An innovative program in Arlington is helping hundreds of patients with chronic conditions avoid costly re-admissions to the emergency room.
Texas Health Arlington Memorial Hospital has teamed up with Arlington Fire Department to send paramedics on home visits to patients who are at risk for not properly managing their condition after leaving the hospital.
Texas Health Arlington Memorial has seen between a 50 to 75 percent reduction in the number of ED or inpatient re-admissions since the program started three years ago.
"The idea is to improve their health care so that they don't return to the hospital and have a better quality of life," said Trent McNair, with Arlington Fire.
Patients who enroll in the program get routine visits and have around the clock access to a paramedic, seven days a week. They are given a specific number to call for non-emergency matters.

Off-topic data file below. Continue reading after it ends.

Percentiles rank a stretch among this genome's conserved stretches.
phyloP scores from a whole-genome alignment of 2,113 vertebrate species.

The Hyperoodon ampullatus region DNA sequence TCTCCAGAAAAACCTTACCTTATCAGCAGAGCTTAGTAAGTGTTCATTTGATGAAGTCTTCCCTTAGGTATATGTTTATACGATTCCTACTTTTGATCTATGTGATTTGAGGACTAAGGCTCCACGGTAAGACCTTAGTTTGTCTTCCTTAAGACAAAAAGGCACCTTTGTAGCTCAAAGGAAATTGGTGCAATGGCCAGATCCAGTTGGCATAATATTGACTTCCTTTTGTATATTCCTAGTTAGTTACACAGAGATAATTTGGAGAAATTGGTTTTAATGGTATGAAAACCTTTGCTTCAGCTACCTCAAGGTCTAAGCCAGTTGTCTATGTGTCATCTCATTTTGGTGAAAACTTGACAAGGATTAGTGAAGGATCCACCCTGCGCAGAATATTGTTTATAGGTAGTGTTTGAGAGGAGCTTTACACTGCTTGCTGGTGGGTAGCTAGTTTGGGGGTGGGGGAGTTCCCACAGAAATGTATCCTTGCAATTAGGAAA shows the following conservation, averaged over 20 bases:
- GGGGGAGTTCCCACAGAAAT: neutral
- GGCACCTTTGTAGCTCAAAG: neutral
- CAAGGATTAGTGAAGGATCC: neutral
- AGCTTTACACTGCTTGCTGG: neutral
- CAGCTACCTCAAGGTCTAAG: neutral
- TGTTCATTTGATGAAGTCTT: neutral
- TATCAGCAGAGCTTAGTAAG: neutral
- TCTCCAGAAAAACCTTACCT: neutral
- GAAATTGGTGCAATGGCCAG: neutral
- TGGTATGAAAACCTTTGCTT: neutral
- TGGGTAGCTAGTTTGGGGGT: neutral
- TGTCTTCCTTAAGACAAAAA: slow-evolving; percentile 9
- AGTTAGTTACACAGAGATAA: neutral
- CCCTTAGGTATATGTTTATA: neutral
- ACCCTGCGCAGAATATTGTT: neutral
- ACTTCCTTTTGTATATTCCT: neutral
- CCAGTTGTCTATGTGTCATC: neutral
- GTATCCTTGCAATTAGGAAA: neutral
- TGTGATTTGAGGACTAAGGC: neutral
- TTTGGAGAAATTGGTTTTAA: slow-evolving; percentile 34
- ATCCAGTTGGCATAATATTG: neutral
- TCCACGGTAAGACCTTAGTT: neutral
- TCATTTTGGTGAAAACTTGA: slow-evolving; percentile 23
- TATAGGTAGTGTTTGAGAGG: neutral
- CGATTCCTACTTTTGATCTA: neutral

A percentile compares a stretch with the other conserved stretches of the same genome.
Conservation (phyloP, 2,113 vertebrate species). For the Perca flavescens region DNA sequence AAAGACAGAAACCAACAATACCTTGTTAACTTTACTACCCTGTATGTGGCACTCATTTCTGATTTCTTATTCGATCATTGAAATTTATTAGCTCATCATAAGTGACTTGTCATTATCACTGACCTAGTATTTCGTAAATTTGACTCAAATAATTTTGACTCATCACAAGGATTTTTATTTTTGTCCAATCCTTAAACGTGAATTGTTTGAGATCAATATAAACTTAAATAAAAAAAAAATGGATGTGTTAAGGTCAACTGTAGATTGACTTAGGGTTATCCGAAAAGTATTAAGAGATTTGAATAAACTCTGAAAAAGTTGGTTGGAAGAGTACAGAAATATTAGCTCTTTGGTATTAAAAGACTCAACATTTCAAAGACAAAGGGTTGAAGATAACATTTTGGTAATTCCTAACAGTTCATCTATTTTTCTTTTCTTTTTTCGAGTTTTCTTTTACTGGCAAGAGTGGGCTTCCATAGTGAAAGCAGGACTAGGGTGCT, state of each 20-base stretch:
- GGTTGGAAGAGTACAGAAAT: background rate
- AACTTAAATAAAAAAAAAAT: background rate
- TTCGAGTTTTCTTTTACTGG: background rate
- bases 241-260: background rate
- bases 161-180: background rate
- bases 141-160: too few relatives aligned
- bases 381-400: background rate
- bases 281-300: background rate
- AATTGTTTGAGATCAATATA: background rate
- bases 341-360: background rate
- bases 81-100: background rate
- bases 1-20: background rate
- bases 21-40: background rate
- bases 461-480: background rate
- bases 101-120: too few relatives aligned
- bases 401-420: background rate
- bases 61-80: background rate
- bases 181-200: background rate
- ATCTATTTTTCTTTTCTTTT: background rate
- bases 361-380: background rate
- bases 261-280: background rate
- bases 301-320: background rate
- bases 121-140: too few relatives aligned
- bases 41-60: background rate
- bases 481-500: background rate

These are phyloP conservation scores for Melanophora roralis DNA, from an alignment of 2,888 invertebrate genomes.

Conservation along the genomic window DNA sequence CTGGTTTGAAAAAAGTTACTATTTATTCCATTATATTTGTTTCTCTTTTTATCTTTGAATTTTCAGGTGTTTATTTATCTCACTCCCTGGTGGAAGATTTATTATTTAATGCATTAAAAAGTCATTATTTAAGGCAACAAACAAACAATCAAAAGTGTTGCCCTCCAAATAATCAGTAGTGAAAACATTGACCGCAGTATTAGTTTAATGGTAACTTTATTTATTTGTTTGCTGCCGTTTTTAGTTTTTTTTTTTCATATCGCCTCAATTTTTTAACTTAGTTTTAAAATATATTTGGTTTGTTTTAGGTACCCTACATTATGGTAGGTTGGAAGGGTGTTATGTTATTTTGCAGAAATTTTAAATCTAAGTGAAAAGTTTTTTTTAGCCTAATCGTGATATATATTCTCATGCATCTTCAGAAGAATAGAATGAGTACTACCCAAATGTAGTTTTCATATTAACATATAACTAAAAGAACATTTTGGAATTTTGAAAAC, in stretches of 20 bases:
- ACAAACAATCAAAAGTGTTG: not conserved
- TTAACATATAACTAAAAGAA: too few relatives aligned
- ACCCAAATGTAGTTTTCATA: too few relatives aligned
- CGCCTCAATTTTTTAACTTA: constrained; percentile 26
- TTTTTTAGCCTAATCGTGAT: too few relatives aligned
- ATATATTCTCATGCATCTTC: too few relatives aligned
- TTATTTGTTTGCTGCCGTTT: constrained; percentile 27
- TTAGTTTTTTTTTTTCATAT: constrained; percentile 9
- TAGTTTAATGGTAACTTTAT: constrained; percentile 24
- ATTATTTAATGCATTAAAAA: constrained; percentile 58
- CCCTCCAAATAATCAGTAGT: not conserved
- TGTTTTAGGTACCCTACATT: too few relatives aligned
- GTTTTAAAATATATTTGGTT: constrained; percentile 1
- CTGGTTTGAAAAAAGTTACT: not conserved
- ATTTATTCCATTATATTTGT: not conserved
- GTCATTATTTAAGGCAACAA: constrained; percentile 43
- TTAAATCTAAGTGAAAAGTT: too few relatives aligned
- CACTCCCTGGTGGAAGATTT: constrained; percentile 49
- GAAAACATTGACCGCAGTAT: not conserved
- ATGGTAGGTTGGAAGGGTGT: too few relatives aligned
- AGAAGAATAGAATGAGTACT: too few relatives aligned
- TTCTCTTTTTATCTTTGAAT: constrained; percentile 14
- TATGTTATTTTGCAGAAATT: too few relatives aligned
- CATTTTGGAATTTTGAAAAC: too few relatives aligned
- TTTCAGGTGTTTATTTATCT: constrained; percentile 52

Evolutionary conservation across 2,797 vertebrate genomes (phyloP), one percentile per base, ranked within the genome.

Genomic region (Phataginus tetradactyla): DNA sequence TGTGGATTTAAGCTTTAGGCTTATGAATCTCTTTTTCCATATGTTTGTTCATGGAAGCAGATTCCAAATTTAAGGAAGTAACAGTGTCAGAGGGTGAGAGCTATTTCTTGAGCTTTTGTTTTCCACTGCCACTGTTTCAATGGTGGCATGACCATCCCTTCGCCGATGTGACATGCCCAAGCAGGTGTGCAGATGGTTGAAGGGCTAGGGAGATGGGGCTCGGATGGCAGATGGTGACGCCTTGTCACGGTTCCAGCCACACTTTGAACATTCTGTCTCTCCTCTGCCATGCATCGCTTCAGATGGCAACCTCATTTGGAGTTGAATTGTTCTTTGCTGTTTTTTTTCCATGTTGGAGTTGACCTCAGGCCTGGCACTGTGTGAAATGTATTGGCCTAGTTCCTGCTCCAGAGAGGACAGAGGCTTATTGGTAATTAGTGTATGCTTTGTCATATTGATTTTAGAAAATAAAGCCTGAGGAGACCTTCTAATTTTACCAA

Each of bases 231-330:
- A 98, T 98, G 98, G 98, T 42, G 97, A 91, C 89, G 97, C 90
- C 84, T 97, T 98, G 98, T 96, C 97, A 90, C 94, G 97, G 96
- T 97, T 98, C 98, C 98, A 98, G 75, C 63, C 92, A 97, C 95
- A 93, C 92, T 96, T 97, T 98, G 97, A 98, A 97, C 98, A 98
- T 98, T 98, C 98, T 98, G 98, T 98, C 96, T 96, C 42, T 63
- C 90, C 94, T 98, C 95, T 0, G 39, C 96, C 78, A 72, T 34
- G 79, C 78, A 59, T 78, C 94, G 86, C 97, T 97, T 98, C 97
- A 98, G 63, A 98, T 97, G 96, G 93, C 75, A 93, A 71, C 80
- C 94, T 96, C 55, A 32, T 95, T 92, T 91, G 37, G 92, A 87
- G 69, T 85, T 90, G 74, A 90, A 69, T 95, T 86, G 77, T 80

Veletta Richardson enrolled in the program after spending four days in the hospital due to COPD in October.
The paramedic team makes weekly visits to her home to check on her medication intake, nutrition, exercise and overall well-being.
"The first time they came, we went into my kitchen, looked in my cabinets," said Richardson, who adds that they taught her about the importance of a healthy sodium intake.
"Every time they come, they help me with something."
"People love it. They love us. They love having us come into their homes. That to me, it's a game-changer," said Jason Adams, an engineer/paramedic with the Arlington Fire Department and coordinator of the program.
The group of paramedics, known as the Arlington Community Healthcare Program (ACHP), receives additional training to help them assess and treat people with chronic illnesses, which often lead to frequent ED visits.
They are assigned to a Texas Health patient and provide at-home care, which will last a few months, as it's intended as a short-term care.